###

B.S. Dennis, M.I. Haftel, D.A. Czaplewski, D. Lopez, G. Blumberg and V.A. Aksyuk. Compact nano-mechanical plasmonic phase modulators. Nature Photonics. Available online March 30. 2015.

Media Contact

Mark Esser
mark.esser@nist.gov
301-975-8735

 @usnistgov

http://www.nist.gov

Mark Esser | EurekAlert!

More articles from Physics and Astronomy:

nachricht European XFEL prepares for user operation: Researchers can hand in first proposals for experiments
24.01.2017 | European XFEL GmbH

nachricht PPPL physicist uncovers clues to mechanism behind magnetic reconnection
24.01.2017 | DOE/Princeton Plasma Physics Laboratory

All articles from Physics and Astronomy >>>

The most recent press releases about innovation >>>

Die letzten 5 Focus-News des innovations-reports im Überblick:

Im Focus: Quantum optical sensor for the first time tested in space – with a laser system from Berlin

For the first time ever, a cloud of ultra-cold atoms has been successfully created in space on board of a sounding rocket. The MAIUS mission demonstrates that quantum optical sensors can be operated even in harsh environments like space – a prerequi-site for finding answers to the most challenging questions of fundamental physics and an important innovation driver for everyday applications.

According to Albert Einstein's Equivalence Principle, all bodies are accelerated at the same rate by the Earth's gravity, regardless of their properties. This...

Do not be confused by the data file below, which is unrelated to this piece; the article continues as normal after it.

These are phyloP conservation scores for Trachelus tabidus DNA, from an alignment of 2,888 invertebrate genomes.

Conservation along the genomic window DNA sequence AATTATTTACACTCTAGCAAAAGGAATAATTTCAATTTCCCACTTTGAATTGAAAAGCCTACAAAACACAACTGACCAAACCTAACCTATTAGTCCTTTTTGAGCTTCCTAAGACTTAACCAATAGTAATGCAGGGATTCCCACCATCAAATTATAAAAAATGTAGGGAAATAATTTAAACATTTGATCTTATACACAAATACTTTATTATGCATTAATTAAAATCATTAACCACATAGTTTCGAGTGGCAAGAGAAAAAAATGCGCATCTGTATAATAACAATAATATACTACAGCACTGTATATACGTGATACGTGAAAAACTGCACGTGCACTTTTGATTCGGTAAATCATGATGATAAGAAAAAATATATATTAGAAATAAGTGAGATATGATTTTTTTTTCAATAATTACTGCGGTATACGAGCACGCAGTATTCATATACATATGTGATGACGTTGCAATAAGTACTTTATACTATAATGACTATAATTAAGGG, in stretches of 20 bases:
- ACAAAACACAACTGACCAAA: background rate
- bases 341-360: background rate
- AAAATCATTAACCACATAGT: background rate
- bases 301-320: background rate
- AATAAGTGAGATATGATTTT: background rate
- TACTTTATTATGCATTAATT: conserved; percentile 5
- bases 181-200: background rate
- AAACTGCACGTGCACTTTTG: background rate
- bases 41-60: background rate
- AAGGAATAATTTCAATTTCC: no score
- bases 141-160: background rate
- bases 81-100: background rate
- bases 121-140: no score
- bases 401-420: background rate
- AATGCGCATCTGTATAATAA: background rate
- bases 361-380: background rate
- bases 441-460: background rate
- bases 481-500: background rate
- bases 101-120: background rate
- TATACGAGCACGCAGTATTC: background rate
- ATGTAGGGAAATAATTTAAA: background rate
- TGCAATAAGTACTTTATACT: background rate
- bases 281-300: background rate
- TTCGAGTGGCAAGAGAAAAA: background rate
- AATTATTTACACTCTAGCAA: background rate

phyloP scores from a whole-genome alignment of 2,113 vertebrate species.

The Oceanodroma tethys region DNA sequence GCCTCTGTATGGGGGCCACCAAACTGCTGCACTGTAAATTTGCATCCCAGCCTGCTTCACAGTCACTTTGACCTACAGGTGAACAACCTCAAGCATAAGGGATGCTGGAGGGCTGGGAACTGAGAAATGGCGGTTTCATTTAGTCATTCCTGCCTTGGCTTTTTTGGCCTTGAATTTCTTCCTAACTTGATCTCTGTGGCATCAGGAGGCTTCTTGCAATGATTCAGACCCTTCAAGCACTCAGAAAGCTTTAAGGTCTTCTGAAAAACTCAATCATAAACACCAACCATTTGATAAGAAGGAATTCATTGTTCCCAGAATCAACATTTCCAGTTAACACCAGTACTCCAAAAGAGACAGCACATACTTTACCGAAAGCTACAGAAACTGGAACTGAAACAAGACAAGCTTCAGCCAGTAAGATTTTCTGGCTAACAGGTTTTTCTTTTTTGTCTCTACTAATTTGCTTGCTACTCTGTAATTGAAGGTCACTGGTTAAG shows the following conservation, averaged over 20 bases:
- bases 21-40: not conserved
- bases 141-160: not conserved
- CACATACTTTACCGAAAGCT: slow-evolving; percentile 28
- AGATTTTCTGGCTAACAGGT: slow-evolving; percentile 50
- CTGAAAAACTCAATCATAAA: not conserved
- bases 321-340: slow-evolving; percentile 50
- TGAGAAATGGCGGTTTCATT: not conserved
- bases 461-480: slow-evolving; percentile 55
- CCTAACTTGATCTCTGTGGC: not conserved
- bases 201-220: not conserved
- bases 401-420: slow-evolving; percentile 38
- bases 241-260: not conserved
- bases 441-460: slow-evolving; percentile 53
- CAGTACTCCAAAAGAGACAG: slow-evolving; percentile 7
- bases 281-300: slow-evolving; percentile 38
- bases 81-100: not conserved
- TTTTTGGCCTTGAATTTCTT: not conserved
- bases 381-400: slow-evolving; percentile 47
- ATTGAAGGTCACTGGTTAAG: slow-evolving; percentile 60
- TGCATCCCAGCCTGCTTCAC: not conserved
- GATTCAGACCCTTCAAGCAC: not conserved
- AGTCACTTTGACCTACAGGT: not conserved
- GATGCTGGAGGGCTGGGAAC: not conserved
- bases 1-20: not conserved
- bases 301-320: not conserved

Im Focus: Traffic jam in empty space

New success for Konstanz physicists in studying the quantum vacuum

An important step towards a completely new experimental access to quantum physics has been made at University of Konstanz. The team of scientists headed by...

Im Focus: How gut bacteria can make us ill

HZI researchers decipher infection mechanisms of Yersinia and immune responses of the host

Yersiniae cause severe intestinal infections. Studies using Yersinia pseudotuberculosis as a model organism aim to elucidate the infection mechanisms of these...

Im Focus: Interfacial Superconductivity: Magnetic and superconducting order revealed simultaneously

Researchers from the University of Hamburg in Germany, in collaboration with colleagues from the University of Aarhus in Denmark, have synthesized a new superconducting material by growing a few layers of an antiferromagnetic transition-metal chalcogenide on a bismuth-based topological insulator, both being non-superconducting materials.

While superconductivity and magnetism are generally believed to be mutually exclusive, surprisingly, in this new material, superconducting correlations...

Im Focus: Studying fundamental particles in materials

Laser-driving of semimetals allows creating novel quasiparticle states within condensed matter systems and switching between different states on ultrafast time scales

Studying properties of fundamental particles in condensed matter systems is a promising approach to quantum field theory. Quasiparticles offer the opportunity...

All Focus news of the innovation-report >>>

Anzeige

Anzeige

Event News

Sustainable Water use in Agriculture in Eastern Europe and Central Asia

19.01.2017 | Event News

12V, 48V, high-voltage – trends in E/E automotive architecture

10.01.2017 | Event News

2nd Conference on Non-Textual Information on 10 and 11 May 2017 in Hannover

09.01.2017 | Event News

 
Latest News

Arctic melt ponds form when meltwater clogs ice pores

24.01.2017 | Earth Sciences

Synthetic nanoparticles achieve the complexity of protein molecules

24.01.2017 | Life Sciences

PPPL physicist uncovers clues to mechanism behind magnetic reconnection

24.01.2017 | Physics and Astronomy

VideoLinks
B2B-VideoLinks
More VideoLinks >>>